Holocaust. Auschwitz concentration camp
Holocaust. Auschwitz concentration campiStock

Portraits of seven Holocaust survivors will be placed on display in Buckingham Palace by Prince Charles.

The portraits by seven artists selected by Prince Charles will be part of an upcoming BBC Two documentary titled Survivors: Portraits of the Holocaust.

In the documentary, the artists chosen by the Prince of Wales, who is a patron of the Holocaust Memorial Day Trust, will be seen painting the portraits of the survivors. The survivors will also tell their stories of survival as their pictures are painted.

The program will air on Holocaust Memorial Day (January 27), the same day the portrait exhibit will open in the Queen’s Gallery at Buckingham Palace.

“As the number of Holocaust survivors sadly, but inevitably, declines, my abiding hope is that this special collection will act as a further guiding light for our society, reminding us not only of history’s darkest days, but of humanity’s interconnectedness as we strive to create a better world for our children, grandchildren and generations as yet unborn; one where hope is victorious over despair and love triumphs over hate,” Prince Charles said in a statement.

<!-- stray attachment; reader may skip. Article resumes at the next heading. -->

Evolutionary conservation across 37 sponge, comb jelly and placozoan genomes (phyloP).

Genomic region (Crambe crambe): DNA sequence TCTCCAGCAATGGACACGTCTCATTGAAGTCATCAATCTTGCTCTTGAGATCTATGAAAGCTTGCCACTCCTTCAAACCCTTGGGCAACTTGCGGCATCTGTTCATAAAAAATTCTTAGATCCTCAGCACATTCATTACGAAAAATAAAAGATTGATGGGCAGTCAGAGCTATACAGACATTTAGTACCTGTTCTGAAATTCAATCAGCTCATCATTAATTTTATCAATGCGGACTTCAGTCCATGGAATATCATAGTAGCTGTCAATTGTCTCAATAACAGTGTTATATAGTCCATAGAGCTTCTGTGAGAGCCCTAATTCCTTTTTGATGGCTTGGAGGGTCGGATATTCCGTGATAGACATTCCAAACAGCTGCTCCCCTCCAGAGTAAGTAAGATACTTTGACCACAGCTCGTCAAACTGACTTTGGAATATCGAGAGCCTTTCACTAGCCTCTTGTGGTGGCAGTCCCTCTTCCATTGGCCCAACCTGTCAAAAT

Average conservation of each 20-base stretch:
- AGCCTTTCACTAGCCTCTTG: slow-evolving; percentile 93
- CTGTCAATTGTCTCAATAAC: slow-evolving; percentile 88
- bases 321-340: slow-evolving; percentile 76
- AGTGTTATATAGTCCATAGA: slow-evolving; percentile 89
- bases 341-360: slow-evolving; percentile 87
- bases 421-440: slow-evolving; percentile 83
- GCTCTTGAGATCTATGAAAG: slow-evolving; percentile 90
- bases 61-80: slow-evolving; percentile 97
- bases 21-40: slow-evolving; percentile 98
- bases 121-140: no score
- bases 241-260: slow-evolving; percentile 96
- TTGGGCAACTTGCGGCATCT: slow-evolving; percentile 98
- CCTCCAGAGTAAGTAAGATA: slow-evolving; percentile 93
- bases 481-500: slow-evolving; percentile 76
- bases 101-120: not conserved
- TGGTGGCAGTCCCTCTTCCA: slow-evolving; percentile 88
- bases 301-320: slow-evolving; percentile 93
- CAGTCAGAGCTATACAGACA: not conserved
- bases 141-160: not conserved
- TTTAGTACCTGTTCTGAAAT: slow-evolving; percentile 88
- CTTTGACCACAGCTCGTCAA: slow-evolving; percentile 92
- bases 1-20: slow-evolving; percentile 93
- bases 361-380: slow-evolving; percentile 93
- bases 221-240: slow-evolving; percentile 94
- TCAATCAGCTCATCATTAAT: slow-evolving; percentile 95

During the documentary, the audience will hear testimonies of the remarkable stories of survival of the men and women being painted, as well as meeting the artists painting the portraits of the survivors that “represent their pain and loss, as well as their dignity, light and hope.”

The seven survivors were all children when they were deported to ghettos and concentration camps. They are all in their nineties and live in the UK.

The portraits will serve to “stand as a lasting reminder of horrors which will one day be lost to living memory.”

“These Holocaust survivors endured the very worst. They were rounded up into ghettos, sent to concentration camps and enslaved as forced labourers,” Holocaust Educational Trust CEO Karen Pollock told the Jewish Chronicle.

"To survive the concentration and death camps and 77 years later see their portraits displayed in Buckingham Palace is very special indeed, and a poignant and fitting testament to their lasting contribution to this country. The Nazis intended there to be no Jews left in Europe – instead these survivors are honoured at the heart of British society.”

She added that Prince Charles has “long been a true supporter of Holocaust education and remembrance.”

“We could not be more grateful and indebted to him for the work he continues to do to ensure that the Holocaust holds a central place in British history and memory,” she said.

The two-episode documentary will be broadcast on BBC World News on February 12 and 19.

The portraits will become part of the Royal Collection and can be seen in the special display Seven Portraits: Surviving the Holocaust at The Queen’s Gallery, Buckingham Palace from January 27 to February 13.